Now seemed like the perfect time to make my return because we’re just a couple of weeks out from the release of the console DLC version of Ultra Street Fighter IV. I’ve decided that, for the moment, I’ll be messing with plenty of characters, but will ultimately keep Ibuki as a main for now. In trying to play other characters I’ve discovered that I just can’t do the same sorts of things with not-Ibukis. A lot of that comes down to the fact that I have an answer for everything with Ibuki. Did I land a back throw? Roundhouse command run twice to be on the other side of them as they wake up; Roundhouse command run once, forward command run once to be in front; short command run once and super jump for a cross up. Most of these depend on the hit box of your opponent, but I can usually gauge that on the fly, too. Meanwhile, when I get a knockdown with, say, Chun-Li, I dash a couple of times, do a jump forward and then eat a dragon punch as I realize that she has very little business using that button. It basically comes to familiarity.

Certainly, she will be changing greatly, but her changes will encourage me to, as SRK’s Patrick Miller edited into my introduction post, “actually learn how to play Street Fighter” instead of relying on nothing but okizeme to win matches [it appears that that was later edited back out.] I won’t be able to do everything that I do now, but I’ll be forced to get more familiar with buttons like 6+short. It’s got a great hit box and cancels into all of her specials. I’ll also be forced to use short tsumujis to control spacing. Basically it’s time to learn footsies at a higher level than just slapping seemingly random buttons at seemingly random intervals. I should get a lot better at the game.

Hopefully.

Anyway, it’s good to be back. I hope that I didn’t lose the attention of too many of you in this short vacation from typing. Look forward to my first video in three months on Friday. I’ve got an incredible amount of footage gathered. See you then!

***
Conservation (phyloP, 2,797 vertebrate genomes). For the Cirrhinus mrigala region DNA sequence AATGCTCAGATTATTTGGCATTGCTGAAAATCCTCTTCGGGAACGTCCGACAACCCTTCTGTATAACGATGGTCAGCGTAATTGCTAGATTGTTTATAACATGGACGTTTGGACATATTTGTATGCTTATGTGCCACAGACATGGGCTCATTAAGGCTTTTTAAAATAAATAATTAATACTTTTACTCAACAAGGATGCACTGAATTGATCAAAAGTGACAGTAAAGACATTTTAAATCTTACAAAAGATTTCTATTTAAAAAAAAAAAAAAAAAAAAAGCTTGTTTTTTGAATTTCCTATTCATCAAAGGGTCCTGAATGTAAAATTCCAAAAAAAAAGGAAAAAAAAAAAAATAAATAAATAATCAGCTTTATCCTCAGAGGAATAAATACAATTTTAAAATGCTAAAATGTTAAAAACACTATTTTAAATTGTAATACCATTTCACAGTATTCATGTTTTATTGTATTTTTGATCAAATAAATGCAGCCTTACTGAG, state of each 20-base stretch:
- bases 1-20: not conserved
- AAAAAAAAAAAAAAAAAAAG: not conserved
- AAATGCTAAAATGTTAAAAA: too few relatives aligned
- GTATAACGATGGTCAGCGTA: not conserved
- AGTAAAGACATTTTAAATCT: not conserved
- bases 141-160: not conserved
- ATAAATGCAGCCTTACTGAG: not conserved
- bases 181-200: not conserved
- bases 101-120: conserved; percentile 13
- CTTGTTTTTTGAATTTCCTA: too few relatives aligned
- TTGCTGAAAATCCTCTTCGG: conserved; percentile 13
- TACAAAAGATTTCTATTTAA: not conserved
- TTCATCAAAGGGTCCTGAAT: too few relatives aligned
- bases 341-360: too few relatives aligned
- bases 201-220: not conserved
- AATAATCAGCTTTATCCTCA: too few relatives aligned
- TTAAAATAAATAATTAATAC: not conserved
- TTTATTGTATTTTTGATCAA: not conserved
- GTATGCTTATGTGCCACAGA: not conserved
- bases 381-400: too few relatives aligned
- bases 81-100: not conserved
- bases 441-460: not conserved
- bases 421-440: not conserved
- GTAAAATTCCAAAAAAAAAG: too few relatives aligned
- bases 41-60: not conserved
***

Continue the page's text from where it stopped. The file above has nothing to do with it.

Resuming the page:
What do You Want to See From Weekly Vortex Videos in the Coming Months?

I play a lot of Street Fighter IV, but I also play other things. I’ve had a couple of friends who follow the blog ask me, “man, why haven’t you finished your Dark Souls level 1 run?” or, “what happened to the Injustice ranked matches?” I don’t know, honestly. I just really like playing Ibuki, I really like learning new characters in Street Fighter IV  and I end up doing a lot of that and using it as the sole source of footage for my weekly videos, but I’m more than willing to record some different stuff as requested.

What I want to know is, what do you, oh denizens of the internet, want to see in future video content? I’m open to pretty much anything. I’d like to do a few fighting game videos per month, but those don’t all have to be Street Fighter. I have access to most current generation fighting games (no Killer Instinct, no recent BlazBlue, but I will be getting Chrono Phantasm when it drops). I’m also toying with PC game capture at the moment and could use all sorts of different Steam games.

I’ve included a poll with the options that seem most apparent to me. If you have an idea for something that you’d like to see, or even a method for employing things on the list (ranked with a new character, for example) leave the suggestion in the comments!

 

 

Ibuki in the Train Station

Ibuki KO